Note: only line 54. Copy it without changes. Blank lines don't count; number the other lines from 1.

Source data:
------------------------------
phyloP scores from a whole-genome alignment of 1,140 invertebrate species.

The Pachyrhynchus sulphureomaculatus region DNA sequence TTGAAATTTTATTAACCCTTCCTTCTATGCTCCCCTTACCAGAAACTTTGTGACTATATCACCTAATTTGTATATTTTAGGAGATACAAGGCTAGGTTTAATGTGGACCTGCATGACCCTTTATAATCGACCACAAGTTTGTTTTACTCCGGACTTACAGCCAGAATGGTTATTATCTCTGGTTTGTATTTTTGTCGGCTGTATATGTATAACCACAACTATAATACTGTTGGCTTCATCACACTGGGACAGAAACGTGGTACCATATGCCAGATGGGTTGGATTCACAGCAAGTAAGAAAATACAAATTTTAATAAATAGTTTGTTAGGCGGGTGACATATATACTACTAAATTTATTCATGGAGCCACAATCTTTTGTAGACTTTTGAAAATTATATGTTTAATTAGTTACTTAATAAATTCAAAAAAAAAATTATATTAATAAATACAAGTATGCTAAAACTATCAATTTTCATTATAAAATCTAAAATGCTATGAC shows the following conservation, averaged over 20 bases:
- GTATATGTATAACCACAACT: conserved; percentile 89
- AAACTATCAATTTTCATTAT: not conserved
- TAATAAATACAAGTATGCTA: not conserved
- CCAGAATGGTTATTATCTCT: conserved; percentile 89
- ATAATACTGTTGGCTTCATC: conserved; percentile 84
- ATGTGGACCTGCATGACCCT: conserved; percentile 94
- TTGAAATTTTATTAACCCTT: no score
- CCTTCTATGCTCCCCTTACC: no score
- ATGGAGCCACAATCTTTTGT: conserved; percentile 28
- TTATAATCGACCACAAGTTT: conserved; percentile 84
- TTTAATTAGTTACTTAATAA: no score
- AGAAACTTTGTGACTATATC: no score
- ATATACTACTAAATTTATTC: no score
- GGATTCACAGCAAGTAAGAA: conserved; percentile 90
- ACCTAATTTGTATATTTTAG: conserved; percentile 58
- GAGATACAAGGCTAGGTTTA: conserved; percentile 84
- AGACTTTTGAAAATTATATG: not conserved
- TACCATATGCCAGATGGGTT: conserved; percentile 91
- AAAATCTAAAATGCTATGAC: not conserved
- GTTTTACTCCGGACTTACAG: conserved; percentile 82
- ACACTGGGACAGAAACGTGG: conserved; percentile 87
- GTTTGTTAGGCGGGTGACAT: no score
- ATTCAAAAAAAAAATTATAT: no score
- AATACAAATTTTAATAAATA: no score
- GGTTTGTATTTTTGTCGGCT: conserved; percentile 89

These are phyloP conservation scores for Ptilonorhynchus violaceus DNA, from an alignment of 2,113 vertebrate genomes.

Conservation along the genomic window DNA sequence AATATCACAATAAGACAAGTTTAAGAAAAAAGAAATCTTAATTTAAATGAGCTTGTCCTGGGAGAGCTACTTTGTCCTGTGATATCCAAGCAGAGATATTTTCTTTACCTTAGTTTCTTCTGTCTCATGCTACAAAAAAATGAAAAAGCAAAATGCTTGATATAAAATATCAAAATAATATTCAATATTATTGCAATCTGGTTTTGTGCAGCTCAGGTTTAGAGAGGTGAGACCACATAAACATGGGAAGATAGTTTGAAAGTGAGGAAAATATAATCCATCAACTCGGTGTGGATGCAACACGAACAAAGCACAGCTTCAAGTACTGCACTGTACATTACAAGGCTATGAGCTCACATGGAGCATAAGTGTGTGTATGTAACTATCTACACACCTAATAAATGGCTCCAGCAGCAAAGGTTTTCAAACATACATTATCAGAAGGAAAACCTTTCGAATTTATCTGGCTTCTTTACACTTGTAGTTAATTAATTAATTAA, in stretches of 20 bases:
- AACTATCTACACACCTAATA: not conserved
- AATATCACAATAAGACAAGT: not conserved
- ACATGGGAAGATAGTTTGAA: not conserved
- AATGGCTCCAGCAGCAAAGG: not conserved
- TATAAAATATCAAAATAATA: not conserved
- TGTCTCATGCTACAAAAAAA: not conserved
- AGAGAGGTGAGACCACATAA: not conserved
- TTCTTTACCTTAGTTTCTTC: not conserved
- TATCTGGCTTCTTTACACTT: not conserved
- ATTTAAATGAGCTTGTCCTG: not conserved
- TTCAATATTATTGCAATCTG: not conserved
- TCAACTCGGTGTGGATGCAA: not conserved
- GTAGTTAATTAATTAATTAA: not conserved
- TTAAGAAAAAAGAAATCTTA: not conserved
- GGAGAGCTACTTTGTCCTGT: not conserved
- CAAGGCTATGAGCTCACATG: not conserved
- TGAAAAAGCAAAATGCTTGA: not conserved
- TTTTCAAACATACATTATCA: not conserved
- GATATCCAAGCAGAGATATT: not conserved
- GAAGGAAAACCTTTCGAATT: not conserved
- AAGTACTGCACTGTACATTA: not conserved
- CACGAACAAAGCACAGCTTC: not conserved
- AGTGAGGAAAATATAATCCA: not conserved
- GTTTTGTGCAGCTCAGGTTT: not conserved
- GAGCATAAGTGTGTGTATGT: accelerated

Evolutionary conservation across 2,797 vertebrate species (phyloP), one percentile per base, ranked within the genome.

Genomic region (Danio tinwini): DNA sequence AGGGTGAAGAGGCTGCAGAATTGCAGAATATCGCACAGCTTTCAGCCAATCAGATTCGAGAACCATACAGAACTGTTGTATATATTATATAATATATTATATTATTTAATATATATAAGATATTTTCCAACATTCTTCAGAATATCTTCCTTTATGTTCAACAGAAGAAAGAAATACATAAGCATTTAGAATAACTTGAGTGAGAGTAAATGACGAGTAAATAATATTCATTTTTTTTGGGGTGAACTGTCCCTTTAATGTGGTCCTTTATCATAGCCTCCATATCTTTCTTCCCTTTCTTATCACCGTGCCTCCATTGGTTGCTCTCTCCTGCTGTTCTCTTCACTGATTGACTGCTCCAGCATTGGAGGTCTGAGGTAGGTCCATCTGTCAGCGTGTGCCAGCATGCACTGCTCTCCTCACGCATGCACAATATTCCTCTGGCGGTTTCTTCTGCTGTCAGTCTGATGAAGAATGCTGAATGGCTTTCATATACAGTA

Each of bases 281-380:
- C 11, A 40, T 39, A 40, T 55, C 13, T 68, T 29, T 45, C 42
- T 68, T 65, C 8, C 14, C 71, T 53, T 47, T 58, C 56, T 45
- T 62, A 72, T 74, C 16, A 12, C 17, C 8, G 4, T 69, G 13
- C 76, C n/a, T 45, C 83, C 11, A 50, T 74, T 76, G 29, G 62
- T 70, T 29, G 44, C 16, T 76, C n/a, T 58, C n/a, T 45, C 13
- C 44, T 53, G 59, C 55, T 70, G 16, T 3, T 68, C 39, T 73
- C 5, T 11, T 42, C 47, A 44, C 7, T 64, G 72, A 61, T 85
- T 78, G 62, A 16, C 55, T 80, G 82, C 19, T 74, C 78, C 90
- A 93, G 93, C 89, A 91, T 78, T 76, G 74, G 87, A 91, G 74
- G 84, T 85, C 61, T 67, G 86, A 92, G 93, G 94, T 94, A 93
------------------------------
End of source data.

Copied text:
- GAGCATAAGTGTGTGTATGT: accelerated